MeFiri Ghana caught up with Dislabelled to find out more about their plans to improve the special education system in Ghana. Dislabelled is a non-profit initiative, seeking to change the notion that people with intellectual and physical challenges are unable to be a productive part of society. The charity aims to take on this task by improving the special education system in Ghana. In 2012, Founders Nana Ama Akowuah, Efua Asibon and Sedinam Worlanyo joined forces to create an effective curriculum for special education. After visiting a few special education schools, the trio noticed that the main issues with the system stemmed from a lack of resources along with the lack of support that special educators had.
Some of their shocking discoveries were that there was no necessary training required to teach at special schools, there were no test centres for students to identify where they stood on the disability spectrum and there was a massive stigma faced by people with disabilities. This sparked the girls’ determination to make a change.
Since this discovery, they’ve held multiple events to combat these issues. To name a few: ‘ThisAbility,’ which was a two-week summer programme at an Autism awareness centre, enabling children to take part in exciting activities, including engaging in arts and crafts. ‘SustainAbility,’ a meeting with teachers from a variety of special schools in Ghana, to share their concerns and thoughts on how to improve the current system, and this year the charity is implementing these changes based on the feedback they were given.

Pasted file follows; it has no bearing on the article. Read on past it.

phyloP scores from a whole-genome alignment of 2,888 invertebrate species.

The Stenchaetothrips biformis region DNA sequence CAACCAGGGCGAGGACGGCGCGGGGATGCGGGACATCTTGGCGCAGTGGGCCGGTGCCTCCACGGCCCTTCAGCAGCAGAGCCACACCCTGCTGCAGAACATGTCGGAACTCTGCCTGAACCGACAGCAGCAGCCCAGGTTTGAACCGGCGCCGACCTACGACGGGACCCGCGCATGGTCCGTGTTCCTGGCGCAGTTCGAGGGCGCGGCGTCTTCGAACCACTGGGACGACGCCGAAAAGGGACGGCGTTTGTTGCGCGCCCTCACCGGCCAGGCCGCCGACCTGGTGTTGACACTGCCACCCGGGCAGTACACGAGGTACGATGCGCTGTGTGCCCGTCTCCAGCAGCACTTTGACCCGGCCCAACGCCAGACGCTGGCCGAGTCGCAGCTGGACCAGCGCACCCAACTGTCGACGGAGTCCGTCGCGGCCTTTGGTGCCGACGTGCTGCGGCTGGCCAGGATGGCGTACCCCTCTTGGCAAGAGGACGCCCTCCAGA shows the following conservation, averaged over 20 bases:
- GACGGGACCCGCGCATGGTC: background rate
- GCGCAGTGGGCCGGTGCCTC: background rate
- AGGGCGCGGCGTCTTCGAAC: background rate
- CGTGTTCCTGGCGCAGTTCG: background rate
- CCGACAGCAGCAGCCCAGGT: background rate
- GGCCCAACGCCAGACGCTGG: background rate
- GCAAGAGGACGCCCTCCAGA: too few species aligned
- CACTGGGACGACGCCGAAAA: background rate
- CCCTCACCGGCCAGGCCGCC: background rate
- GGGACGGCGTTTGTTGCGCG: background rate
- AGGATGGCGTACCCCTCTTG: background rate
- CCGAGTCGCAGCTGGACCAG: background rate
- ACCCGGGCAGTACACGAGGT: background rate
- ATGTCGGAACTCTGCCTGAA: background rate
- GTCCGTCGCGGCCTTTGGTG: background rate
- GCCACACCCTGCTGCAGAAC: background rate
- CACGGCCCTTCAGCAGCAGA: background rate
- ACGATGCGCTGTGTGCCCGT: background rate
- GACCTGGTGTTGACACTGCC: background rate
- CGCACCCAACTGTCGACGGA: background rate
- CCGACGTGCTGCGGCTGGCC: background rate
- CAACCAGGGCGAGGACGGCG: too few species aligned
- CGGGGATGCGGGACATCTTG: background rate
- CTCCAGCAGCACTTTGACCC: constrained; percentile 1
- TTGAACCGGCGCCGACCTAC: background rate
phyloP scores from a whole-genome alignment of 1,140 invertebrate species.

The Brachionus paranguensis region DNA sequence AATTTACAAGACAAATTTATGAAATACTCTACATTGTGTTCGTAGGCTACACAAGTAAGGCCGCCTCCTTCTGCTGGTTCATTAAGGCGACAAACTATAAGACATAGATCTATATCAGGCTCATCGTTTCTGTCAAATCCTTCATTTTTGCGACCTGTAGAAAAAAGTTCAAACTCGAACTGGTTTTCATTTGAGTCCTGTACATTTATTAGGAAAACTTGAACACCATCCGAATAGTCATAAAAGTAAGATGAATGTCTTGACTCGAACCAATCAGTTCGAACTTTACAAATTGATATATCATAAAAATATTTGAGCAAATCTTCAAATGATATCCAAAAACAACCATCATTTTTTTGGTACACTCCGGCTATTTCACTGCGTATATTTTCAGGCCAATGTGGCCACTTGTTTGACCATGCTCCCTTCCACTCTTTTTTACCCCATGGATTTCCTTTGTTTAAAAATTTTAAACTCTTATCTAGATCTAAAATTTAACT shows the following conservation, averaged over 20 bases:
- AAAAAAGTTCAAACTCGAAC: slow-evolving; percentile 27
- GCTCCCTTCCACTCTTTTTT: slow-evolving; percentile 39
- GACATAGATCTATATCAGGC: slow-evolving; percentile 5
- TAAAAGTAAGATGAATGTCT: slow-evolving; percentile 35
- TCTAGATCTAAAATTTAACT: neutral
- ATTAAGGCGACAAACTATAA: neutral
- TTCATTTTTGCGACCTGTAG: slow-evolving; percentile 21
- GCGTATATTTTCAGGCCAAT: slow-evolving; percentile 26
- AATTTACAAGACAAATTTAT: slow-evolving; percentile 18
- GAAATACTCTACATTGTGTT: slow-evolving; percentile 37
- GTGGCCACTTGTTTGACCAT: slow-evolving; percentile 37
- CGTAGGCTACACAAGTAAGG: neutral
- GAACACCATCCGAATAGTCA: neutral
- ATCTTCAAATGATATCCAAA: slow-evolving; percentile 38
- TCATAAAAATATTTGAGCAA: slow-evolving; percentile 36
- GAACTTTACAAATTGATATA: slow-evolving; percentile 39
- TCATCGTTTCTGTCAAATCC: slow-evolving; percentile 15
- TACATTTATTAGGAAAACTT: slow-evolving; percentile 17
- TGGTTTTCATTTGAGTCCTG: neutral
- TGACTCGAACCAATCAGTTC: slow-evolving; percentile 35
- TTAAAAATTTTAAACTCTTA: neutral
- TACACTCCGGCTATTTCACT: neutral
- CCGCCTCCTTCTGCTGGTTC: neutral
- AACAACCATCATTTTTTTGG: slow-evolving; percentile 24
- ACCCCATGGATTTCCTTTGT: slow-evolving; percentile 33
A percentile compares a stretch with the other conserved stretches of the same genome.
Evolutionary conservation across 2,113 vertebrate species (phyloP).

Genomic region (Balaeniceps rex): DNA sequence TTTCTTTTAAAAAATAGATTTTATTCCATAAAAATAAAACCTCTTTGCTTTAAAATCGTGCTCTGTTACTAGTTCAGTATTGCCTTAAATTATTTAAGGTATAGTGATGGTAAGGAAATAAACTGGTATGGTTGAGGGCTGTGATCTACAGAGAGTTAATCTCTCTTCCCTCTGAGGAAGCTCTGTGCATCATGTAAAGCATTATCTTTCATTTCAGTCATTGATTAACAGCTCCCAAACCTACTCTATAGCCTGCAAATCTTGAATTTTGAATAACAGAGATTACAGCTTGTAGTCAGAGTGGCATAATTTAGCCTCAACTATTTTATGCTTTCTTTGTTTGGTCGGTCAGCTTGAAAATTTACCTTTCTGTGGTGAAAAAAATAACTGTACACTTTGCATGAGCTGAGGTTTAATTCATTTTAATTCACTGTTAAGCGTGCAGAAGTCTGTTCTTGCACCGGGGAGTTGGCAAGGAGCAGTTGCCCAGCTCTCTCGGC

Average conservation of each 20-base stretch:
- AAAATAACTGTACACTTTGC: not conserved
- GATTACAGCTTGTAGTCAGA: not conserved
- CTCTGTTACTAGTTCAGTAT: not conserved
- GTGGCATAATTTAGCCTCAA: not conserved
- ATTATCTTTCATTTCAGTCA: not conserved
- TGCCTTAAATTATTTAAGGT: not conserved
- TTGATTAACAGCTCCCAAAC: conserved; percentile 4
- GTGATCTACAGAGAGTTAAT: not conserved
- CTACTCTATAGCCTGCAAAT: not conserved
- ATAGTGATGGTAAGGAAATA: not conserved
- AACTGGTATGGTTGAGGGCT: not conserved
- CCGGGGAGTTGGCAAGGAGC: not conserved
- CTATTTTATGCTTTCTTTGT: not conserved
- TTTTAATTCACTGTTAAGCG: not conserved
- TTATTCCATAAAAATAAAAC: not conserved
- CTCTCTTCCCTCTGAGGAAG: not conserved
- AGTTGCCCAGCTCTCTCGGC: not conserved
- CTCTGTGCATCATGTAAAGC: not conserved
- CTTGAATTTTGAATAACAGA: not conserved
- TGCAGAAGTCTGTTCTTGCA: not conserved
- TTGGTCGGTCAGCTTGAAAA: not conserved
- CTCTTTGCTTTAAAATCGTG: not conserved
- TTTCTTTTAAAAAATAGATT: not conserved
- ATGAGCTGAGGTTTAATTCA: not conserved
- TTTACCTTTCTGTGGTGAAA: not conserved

They’ll be hosting a one-week intensive teacher-training programme held by experts in the special education division, to give teachers the opportunity to be equipped in their roles as special educators. We asked Co-founder Nana Ama what her proudest and most exciting moments were since building the charity:
“We had a mural painting at the school where we invited new stations and opened it to the public to showcase artefacts the children had made and the dances they had learnt. It was such a great experience,” she said.
Since it’s birth in 2012, Dislabelled has already made an immense impact in improving the special education system in Ghana and is already changing people’s perceptions on disability. They have achieved this in a short space of time through social media campaigns, events, volunteering and not only researching the issues but also providing solutions with their commitment and passion for the cause.
In the future we can expect Dislabelled to break new ground by tackling problems faced by those with special needs in the country including the employment and health sectors. We’re excited about this charity, and can’t wait to see what the future holds for their journey in revolutionizing the special education system in Ghana.
By Wilma Sagoe (@WilmaSagoe)